Gender equality in education: challenges for boys in choosing care professions
Education and Gender Communication
Vilana Pilinkaitė - Sotirovič
Lithuanian Social Research Center
Published 2018-09-04
https://doi.org/10.15388/Im.2018.0.11941
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Keywords

gender equality, care professions, vocational education, gender equality discourses, care economy

How to Cite

Pilinkaitė - Sotirovič V. (2018). Gender equality in education: challenges for boys in choosing care professions. Information & Media, 81, 78-91. https://doi.org/10.15388/Im.2018.0.11941

Abstract

[only abstract and keywords in English; full article, abstract and keywords in Lithuanian]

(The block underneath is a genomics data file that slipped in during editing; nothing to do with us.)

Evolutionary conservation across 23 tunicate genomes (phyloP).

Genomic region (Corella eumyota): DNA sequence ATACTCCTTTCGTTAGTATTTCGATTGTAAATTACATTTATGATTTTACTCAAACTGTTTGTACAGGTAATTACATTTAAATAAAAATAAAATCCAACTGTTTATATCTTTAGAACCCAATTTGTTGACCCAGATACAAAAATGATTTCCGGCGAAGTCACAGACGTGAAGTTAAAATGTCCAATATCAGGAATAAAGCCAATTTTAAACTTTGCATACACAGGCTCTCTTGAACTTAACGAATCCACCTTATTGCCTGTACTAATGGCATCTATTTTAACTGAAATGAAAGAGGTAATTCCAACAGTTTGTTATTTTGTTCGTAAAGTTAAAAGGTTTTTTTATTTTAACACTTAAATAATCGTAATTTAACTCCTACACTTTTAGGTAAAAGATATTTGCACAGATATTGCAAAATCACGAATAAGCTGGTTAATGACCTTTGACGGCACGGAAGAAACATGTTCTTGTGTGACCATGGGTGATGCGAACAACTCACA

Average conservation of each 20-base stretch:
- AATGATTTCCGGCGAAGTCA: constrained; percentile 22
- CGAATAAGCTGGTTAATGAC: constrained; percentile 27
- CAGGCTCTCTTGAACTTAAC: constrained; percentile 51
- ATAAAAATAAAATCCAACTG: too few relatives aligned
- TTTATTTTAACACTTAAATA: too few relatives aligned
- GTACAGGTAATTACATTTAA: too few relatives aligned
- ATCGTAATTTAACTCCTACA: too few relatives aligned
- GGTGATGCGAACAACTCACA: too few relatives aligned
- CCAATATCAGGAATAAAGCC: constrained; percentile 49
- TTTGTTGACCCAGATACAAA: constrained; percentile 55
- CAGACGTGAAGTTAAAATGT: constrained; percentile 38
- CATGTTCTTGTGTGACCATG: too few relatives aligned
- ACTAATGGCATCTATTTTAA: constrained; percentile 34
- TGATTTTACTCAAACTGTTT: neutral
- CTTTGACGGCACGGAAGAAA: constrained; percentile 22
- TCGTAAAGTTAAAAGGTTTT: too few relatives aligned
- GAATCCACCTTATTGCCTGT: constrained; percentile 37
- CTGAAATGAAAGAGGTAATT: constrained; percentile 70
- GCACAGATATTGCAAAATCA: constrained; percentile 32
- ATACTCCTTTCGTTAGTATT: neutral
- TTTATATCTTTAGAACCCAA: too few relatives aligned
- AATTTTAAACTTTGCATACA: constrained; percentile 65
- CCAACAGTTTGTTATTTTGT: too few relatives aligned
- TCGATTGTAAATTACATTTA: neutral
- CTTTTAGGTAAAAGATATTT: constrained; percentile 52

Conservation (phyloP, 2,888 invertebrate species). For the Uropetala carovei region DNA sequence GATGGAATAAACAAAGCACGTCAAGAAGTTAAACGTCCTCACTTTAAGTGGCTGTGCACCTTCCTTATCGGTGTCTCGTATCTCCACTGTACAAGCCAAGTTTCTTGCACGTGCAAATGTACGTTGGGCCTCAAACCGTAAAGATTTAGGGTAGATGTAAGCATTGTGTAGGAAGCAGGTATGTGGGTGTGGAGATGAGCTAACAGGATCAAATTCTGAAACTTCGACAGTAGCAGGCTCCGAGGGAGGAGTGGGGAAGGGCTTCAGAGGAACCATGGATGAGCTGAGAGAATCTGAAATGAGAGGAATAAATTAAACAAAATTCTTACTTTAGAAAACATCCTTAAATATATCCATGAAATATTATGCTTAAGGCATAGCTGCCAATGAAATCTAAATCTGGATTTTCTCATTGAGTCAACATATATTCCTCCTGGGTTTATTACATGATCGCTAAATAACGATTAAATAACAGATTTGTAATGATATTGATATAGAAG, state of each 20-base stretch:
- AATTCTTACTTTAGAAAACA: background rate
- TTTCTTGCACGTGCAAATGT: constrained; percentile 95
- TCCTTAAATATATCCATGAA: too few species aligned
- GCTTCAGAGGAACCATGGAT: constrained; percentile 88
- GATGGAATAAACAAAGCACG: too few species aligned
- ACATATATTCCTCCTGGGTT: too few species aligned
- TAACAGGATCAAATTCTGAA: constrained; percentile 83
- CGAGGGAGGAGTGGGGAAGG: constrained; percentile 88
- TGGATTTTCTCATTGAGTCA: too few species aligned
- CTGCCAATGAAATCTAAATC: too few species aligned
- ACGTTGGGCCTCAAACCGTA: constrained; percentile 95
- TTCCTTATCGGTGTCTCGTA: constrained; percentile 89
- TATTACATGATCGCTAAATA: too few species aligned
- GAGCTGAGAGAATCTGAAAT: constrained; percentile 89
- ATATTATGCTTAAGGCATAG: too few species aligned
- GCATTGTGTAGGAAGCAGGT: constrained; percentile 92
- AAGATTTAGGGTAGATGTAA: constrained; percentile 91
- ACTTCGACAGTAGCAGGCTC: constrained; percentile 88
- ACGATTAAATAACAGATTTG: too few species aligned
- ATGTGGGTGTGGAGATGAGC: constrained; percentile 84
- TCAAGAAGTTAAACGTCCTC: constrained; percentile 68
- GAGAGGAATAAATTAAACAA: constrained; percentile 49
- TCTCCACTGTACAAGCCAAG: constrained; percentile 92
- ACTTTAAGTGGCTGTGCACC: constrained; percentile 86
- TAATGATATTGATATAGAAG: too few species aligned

This article analyzes how gender equality discourses shape the opportunities for boys to choose non-traditional professions in the care economy (kindergarten teachers, teachers in the elementary schools, social workers, nurses etc.). Research on gender equality in education examines the paths for girls in physical and technological sciences (STEM) and highlights the impact of gender stereotypes and the traditional perceptions of gender roles on women in choosing careers in this field. As some comparative research in the EU has shown, numbers of women in “male-dominated” professions increased in the last two decades. Nevertheless, the men’s move to care professions is very slow due to the lack of support for boys to choose non-traditional/atypical professions (Scambor et al. 2013). By applying discourse analysis, this article examines the content (texts and visuals) of the methodological material for vocational counseling (www.mukis.lt). It suggests that a gender-neutral and gender-differentiated conceptualization of profession preferences, motivation and representation are present in the content of vocational material, while the gender-pluralistic approach tends to be absent. Care professions in general are almost invisible in the content of vocational training materials (the silence discourse) and represented only by women. These tendencies suggest the reproduction of gendered norms and understandings about different gender roles in society. The discourse regarding men’s engagement in care professions is still underdeveloped in Lithuania.  

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